Caladiums and impatiens are admired by many plant enthusiasts as houseplants that thrive well in shady garden beds. They are both beautiful in their way, however, choosing which one is more suitable for your landscape could be tricky.
As two whole different plants, impatiens and caladiums need contrasting maintenance in addition to their distinctive visuals. In this section, we gather all the things you need to know about these two gorgeous plants, so let’s check them out!
Impatiens hawkeri, also known as New Guinea impatiens or simply impatiens, is a perennial that mostly grows as an annual in many regions. They perform best in zones 10 through 11.
Caladium, which got nicknames for angel wings, fancy-leaved caladiums, or elephant’s ears, is typically grown as a perennial in warmer climates. This plant does well in zones 9 through 10. Caladiums and impatiens are similar when it comes to growing zones. These plants require warmer temperatures along with average minimum winter temperatures.
Country of Origin
Caladiums and impatiens came from different regions of the world. Impatiens’ native habitat ranges from New Guinea, and Solomon Island, to islands nearby, meanwhile caladiums originate from Central and Southern America.
Impatiens and caladiums are perfect for both indoor or outdoor houseplants, mainly because of their ease of maintenance and compact size. Nonetheless, some new varieties of these plants can thrive more massively than usual.
The average height of impatiens ranges from about 10 to 18 inches (25 to 45 centimeters) tall, with approximately 12 to 16 inches (30 to 40 centimeters) wide. On the other hand, caladiums thrive in a slightly bigger size, with an average height of 12 to 30 inches (30 to 76 centimeters) tall, and could spread more or less than 24 inches (60 centimeters).
Shape and Color Appearance
With proper care, healthy caladiums and impatiens will award gardeners with their spectacular and dazzling colors. Caladiums’ color spectrum ranges from shades of pink, shades of green, white, or dark, purplish-pink. Each variation has an eye-catching different mix of color and patterns. Their impressive foliage thrives in neither ruffled wings nor heart-shaped.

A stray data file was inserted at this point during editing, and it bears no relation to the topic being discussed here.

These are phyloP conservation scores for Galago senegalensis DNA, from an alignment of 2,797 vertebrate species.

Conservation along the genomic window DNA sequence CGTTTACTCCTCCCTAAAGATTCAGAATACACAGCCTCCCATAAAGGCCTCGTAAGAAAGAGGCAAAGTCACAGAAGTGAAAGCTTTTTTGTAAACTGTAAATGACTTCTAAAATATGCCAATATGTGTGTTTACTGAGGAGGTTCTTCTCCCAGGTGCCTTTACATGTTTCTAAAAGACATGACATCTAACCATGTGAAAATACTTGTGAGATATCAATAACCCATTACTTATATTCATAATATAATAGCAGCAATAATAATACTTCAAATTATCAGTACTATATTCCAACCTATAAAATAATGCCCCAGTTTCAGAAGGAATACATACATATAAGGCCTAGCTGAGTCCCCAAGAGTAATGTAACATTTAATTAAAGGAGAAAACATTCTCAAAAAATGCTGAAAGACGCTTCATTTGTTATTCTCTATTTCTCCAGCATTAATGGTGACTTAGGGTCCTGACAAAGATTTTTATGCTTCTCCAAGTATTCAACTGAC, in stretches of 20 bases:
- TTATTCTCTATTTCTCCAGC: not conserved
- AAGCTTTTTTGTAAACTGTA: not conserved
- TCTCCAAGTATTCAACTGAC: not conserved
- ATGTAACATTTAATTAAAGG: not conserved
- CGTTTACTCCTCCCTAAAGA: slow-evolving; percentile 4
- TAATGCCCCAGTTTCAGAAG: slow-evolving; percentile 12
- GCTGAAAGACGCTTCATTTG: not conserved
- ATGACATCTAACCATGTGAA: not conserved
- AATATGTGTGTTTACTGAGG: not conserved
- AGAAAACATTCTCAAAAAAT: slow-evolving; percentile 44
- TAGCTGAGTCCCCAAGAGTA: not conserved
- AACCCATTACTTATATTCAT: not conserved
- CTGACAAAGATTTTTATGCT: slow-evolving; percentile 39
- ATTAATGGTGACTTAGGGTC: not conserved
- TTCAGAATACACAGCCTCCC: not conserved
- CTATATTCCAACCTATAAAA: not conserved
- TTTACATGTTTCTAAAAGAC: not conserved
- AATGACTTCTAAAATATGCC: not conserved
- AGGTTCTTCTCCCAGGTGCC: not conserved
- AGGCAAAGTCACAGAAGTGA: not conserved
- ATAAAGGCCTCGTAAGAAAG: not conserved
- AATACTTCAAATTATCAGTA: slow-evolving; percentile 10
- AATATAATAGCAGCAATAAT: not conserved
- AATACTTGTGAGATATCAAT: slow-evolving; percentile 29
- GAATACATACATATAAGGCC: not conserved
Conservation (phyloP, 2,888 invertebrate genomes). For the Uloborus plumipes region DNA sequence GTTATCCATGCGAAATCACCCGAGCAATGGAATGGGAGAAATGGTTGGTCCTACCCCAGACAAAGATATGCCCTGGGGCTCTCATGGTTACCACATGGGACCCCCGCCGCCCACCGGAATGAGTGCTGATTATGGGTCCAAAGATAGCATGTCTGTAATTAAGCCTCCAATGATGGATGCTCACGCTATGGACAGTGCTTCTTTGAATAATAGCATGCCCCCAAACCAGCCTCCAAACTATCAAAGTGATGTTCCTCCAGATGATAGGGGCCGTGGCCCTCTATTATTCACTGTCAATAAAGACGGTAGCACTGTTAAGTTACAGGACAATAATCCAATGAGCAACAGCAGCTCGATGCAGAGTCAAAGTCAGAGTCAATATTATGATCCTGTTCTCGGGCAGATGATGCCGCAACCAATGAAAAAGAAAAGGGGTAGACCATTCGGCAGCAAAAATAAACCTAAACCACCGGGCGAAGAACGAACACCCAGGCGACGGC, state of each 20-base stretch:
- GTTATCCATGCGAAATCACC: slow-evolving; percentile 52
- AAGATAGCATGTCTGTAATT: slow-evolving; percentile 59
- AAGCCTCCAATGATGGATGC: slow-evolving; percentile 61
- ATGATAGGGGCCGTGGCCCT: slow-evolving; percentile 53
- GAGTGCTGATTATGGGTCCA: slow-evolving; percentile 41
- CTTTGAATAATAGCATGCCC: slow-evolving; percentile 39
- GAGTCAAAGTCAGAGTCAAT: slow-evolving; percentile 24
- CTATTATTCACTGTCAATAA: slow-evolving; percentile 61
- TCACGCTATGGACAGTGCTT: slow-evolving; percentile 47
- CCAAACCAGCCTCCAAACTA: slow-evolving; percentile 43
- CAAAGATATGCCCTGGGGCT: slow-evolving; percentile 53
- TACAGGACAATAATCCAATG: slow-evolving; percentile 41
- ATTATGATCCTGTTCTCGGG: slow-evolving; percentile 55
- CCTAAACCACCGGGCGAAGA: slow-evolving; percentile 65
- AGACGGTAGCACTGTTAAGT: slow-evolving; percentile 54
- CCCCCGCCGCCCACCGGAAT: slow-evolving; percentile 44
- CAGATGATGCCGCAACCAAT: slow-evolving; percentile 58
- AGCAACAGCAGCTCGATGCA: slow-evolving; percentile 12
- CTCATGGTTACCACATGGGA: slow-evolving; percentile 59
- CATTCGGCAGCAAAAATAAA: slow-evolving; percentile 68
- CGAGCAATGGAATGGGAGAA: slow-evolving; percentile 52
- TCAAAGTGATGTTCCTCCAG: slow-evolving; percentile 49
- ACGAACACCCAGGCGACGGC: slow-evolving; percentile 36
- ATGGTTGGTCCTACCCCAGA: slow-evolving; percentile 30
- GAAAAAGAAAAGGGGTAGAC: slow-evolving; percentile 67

Impatiens also offer a wide range of vivid colors, from red, purple, and lavender, to shades of pink, white, orange, to yellowish-salmon. They feature ovate-shaped, dark green foliage with round, 4 to 5-petaled blossoms.
Flowers and Fruit Presence
Impatiens are flowering plants that attract most because of their delicate and stunning flower appearance. These flowers produce small, capsule-like fruits with a green or darker green that is not commonly used for consumption.
Otherwise, caladiums are mainly grown for their fantastic foliage color and shape. These plants produce arum-like flowers, with pale yellow spadix and spathe that seldom occur indoors. Caladiums mostly do not produce any fruits.
Impatiens and Caladiums Caring Guide Comparison
Impatiens and caladiums do not share the same blooming season. Depending on the cultivar and growing conditions, impatiens usually bloom from early spring or late summer until fall. Caladiums, on the contrary, are not grown for their flowers, which usually bloom during summer. Gardeners can enjoy the attractive caladiums’ foliage throughout the growing season.
Although differs in the blooming season, caladiums and impatiens have similar light requirements. Both plants prefer partial shade or filtered sunlight over direct light, which can scorch their delicate leaves and flowers. Some caladium varieties tolerate full sun but not for an extended period.
Both caladiums and impatiens prefer consistently moist, well-draining soil. These two are not fans of over-watering and under-watering. The general rule of thumb to water impatiens and caladiums is to water deeply when the top inch, about 2 inches or more, of topsoil feels dry. Make sure to allow the excess water to drain away.